Illinois Dem calls on colleges to ban history, compares subject to 'poison pill'
- Illinois state Rep. Leshawn Ford called on colleges to abolish history courses.
- He said the way the subject is currently taught leads to students having a “misunderstanding” of history.
- He called for the history ban until an "accurate account" of history can be developed.
Illinois Democratic State Rep. Leshawn Ford told Campus Reform that history classes on college campuses should be abolished until a suitable alternative with a more comprehensive view of history can be developed. The comment came just days after Ford called on the Illinois State Board of Education to abolish history courses in K-12 schools until an alternative can be developed.
Ford argued that history is currently being taught in both K-12 schools and higher education from "unfair" viewpoints since they do not include adequate perspectives from minority communities. During a phone interview with Campus Reform Tuesday, Ford said, “your history at the college level should also be abolished if it's not accurate." He added, "it sends higher educated people out without a stronger misunderstanding and miseducation [than] before they entered the university."
Ford is backing legislation in the Illinois legislature that would require more information to be taught about the Civil Rights Movement, the role of LGBT citizens, the role of labor unions, as well as the study of the events related to the "forceful removal and illegal deportation of Mexican American U.S. citizens during the Great Depression."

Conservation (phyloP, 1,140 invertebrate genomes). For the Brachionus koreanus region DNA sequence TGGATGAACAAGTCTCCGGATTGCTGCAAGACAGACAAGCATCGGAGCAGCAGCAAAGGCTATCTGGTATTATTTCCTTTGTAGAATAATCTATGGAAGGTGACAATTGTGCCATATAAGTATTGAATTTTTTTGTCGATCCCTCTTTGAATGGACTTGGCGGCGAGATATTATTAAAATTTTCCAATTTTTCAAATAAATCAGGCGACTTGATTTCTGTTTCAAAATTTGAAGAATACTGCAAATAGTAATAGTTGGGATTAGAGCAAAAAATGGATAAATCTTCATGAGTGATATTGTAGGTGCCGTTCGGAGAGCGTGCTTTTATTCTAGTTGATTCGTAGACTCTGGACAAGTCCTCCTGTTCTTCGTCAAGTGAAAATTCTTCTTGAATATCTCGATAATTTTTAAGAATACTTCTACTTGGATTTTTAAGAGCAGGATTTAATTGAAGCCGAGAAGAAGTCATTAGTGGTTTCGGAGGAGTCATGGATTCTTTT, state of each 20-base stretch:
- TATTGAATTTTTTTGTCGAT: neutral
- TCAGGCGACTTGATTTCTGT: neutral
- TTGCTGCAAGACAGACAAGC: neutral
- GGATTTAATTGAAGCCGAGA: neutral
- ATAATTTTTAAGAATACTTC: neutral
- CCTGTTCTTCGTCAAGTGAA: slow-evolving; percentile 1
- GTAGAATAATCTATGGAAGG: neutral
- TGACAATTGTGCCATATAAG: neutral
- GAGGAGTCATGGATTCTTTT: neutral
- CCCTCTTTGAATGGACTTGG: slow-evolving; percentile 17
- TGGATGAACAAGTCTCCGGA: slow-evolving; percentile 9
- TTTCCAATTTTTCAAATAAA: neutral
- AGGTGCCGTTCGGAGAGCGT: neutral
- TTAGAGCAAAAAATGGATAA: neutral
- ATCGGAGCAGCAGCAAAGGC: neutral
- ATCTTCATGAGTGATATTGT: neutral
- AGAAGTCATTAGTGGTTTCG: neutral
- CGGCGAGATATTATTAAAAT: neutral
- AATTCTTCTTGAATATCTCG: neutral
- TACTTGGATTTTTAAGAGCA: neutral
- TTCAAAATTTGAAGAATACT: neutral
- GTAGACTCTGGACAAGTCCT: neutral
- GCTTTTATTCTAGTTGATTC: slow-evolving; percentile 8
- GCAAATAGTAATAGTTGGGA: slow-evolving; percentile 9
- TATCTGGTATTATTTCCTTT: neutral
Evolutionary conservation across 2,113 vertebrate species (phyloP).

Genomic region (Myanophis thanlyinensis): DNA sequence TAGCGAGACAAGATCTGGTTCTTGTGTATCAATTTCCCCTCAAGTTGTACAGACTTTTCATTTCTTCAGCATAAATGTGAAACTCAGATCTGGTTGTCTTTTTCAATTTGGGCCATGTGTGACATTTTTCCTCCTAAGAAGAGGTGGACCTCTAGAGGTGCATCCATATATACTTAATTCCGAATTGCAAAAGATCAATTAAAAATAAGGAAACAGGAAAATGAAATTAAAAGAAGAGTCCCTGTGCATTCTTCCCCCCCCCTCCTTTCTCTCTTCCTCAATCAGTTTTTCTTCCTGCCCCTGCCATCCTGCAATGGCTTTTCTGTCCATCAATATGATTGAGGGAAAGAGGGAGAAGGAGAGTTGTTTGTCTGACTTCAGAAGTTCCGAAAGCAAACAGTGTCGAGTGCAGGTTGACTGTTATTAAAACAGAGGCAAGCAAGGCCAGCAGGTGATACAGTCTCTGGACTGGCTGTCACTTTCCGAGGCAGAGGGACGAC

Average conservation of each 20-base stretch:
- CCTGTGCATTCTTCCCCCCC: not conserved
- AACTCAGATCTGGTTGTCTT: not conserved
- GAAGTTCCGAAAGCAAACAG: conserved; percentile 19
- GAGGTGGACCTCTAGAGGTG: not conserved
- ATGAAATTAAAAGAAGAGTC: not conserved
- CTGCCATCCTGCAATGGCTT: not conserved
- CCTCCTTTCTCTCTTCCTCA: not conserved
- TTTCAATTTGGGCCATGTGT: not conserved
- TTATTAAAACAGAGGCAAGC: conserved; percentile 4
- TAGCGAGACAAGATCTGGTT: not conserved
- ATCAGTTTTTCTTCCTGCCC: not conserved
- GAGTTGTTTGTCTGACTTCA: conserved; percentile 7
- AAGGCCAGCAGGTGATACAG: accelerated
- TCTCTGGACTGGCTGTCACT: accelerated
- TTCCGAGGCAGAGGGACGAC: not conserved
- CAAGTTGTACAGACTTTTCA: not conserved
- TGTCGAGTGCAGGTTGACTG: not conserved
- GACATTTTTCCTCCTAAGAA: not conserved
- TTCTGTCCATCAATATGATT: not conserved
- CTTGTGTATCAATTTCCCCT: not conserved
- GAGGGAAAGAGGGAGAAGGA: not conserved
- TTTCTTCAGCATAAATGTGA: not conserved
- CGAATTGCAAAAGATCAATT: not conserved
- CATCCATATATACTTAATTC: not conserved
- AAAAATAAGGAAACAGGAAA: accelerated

Ford said he wants to extend to colleges his challenge to K-12 schools to temporarily ban history classes.
In the interim, he said that students should only have to study government civics.
“Until we are able to incorporate the civil rights and all of the other history, an accurate account of history, we should just remove it, abolish it, and focus on civics” noted Ford.
“Civics is something that we can engage everyone, regardless of your party affiliation here, to be involved in the democracy that we have. So that is what we want to replace it with until we can bring something in that is more accurate to help us form a more perfect union” Ford stated.
In his comments to Campus Reform, Ford compared teaching history in its current form to "tak[ing] a poison pill."
“We should not continue down the path of educating people the way we are. It's actually sad that we do that. It is worse to miseducate and to have this type of curriculum than it is not. So if you had your choice, would you rather have, if you knew you had to either take a poison pill versus not taking which would you take? We know the curriculum is poison because it's inaccurate, and it's causing us to be miseducated, causing us to have different perspectives on different cultures. And that's a poison to society. It robs us of a more perfect union,” Ford added.
Ford said he is aiming to get universities on board with the effort.
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